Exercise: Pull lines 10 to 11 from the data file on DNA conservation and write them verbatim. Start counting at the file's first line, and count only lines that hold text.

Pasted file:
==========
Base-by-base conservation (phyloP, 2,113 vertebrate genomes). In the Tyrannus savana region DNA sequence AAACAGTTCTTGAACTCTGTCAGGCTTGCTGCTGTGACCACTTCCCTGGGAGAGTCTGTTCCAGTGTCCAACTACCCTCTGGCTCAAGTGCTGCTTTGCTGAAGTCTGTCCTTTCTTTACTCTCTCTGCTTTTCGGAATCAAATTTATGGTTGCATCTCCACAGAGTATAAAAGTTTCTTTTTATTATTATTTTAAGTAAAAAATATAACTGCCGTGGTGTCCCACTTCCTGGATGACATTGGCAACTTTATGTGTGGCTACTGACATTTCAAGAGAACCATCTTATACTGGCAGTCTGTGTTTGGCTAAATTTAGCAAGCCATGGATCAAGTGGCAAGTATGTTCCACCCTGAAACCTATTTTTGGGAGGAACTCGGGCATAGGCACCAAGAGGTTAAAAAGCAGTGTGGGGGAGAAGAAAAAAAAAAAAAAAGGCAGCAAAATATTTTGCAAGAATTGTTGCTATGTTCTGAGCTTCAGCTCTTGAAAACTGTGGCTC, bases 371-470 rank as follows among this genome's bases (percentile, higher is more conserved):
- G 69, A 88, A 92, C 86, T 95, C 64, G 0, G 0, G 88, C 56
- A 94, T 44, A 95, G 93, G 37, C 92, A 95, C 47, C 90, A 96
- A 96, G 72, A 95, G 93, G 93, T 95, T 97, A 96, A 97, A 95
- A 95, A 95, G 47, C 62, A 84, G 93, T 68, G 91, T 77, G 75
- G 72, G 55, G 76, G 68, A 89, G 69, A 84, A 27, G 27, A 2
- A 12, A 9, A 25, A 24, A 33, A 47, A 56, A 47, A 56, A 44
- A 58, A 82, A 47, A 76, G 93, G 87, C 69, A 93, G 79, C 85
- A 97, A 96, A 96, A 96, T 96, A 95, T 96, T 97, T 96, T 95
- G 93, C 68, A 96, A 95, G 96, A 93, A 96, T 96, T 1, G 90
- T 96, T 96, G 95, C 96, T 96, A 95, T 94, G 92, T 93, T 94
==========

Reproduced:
- G 93, C 68, A 96, A 95, G 96, A 93, A 96, T 96, T 1, G 90
- T 96, T 96, G 95, C 96, T 96, A 95, T 94, G 92, T 93, T 94